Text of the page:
Factors of note in decision
Due to the limited public information available, no conclusions can yet be drawn on whether the initial PETRONAS decision represents a shift in government policy. It is also not possible to say whether the decision makes it less likely that the government will approve the CNOOC/Nexen transaction. Nevertheless, the PETRONAS case is notable in a number of respects:
- PETRONAS’s initial commitments were insufficient to establish net benefit. The nature of these commitments is not known. On deal announcement, PETRONAS publicly stated it would retain Progress employees. No new commitments in relation to its existing joint ventures with Progress were announced and nothing was publicly said with respect to the SOE guidelines concerning transparency, governance and commercial orientation. Whether these factors were addressed in the review process is unknown. (In contrast, on announcement of the Nexen transaction, CNOOC publicly outlined a number of commitments, including: making Calgary an international headquarters to manage Nexen’s global operations and CNOOC’s operations for North and Central America; retention of Nexen’s management and employees; enhancing capital expenditures; and listing CNOOC shares on the Toronto Stock Exchange.)
- PETRONAS was unable to obtain approval within a review period of about 90 days. A period in excess of 90 days is not unusual, particularly for an SOE investment. However, PETRONAS apparently was unable or unwilling to extend the period further.
- The minister’s decision may reflect a higher approval hurdle for SOEs without a public listing. Meeting the governance and transparency criteria of the SOE guidelines is simpler where an SOE has securities that are publicly traded. While listing securities may not be possible for many SOEs, there are cost-effective methods of maintaining a public listing in Canada for Canadian companies that become wholly-owned by an SOE. Such a listing can assist in satisfying the transparency and governance standards.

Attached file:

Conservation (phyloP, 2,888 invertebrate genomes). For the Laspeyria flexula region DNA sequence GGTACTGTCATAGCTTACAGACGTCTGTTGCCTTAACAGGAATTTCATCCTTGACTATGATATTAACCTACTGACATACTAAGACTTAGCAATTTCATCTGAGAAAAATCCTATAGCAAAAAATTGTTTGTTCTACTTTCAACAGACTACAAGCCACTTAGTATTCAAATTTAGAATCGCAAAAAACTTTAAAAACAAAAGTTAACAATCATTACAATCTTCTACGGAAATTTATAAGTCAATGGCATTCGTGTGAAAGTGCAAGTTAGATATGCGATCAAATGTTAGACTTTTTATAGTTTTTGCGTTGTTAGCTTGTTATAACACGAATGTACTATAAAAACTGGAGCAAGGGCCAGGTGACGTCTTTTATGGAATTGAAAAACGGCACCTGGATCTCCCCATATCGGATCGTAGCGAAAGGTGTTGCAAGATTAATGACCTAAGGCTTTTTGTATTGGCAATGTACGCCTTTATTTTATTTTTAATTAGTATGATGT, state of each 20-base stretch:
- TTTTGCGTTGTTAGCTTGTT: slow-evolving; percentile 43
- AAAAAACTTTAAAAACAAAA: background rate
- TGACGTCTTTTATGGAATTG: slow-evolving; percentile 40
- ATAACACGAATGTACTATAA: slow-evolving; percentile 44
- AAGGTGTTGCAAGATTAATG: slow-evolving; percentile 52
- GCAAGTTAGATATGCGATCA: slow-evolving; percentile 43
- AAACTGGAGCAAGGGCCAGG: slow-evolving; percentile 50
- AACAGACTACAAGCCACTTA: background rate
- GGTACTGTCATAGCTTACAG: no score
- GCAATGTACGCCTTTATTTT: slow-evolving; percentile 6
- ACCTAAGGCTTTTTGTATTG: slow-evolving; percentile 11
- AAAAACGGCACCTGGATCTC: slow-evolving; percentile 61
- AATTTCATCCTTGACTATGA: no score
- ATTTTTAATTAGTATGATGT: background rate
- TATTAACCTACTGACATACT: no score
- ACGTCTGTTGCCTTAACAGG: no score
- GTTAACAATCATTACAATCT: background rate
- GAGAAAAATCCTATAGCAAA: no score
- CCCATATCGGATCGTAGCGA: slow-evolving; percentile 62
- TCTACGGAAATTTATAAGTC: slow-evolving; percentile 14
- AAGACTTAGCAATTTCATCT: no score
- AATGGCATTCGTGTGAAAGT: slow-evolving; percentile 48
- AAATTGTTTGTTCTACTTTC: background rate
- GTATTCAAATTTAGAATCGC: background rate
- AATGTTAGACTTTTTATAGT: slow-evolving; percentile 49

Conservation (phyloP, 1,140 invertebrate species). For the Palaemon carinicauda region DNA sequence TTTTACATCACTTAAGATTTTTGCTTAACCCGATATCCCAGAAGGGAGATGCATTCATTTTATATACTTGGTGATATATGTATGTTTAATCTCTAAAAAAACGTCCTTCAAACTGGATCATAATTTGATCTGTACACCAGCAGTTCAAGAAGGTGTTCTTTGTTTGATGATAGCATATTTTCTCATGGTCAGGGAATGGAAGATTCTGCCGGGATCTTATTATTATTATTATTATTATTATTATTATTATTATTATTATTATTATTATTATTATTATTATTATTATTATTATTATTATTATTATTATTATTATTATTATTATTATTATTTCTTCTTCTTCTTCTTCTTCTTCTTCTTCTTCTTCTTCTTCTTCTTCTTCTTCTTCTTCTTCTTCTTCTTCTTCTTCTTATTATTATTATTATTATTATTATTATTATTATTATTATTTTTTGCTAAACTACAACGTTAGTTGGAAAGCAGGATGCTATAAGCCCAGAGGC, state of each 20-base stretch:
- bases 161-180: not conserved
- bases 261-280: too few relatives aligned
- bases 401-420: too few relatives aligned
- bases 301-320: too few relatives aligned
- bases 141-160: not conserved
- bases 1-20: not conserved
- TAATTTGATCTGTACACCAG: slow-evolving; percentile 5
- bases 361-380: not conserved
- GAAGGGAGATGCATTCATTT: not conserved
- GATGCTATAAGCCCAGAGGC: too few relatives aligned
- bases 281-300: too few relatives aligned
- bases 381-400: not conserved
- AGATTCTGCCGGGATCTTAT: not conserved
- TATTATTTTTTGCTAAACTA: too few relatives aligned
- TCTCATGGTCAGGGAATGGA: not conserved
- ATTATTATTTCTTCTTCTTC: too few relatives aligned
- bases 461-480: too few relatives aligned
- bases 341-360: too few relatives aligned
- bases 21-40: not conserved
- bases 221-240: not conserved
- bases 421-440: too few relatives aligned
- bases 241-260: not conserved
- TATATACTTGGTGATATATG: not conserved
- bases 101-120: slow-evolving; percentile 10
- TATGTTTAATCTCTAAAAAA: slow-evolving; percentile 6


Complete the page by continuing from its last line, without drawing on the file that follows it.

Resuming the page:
Coupled with the government’s promised ICA framework, the outcome of the PETRONAS case and pending CNOOC/Nexen transaction should provide guidance to foreign investors on obtaining ICA approval. In the meantime, investors should expect to commit to substantial undertakings and allow adequate time for the review process. If investors are not prepared to do so – or do not wish to assume the risk of a negative decision – then they should consider a minority investment that is not subject to ICA review.
Frank Turner is an M&A partner in Osler’s Calgary office. He can be contacted on +1 403 260 7017 or by email at firstname.lastname@example.org
Peter Glossop is a partner at Osler’s Competition Group and advises on ICA matters. He can be contacted on +1 416 862 6554 or by email at email@example.com
Chris Murray leads Osler’s Asia-Pacific initiative and advises Asian enterprises on Canada investments. He can be contacted on +1 416 862 6701 or by email at firstname.lastname@example.org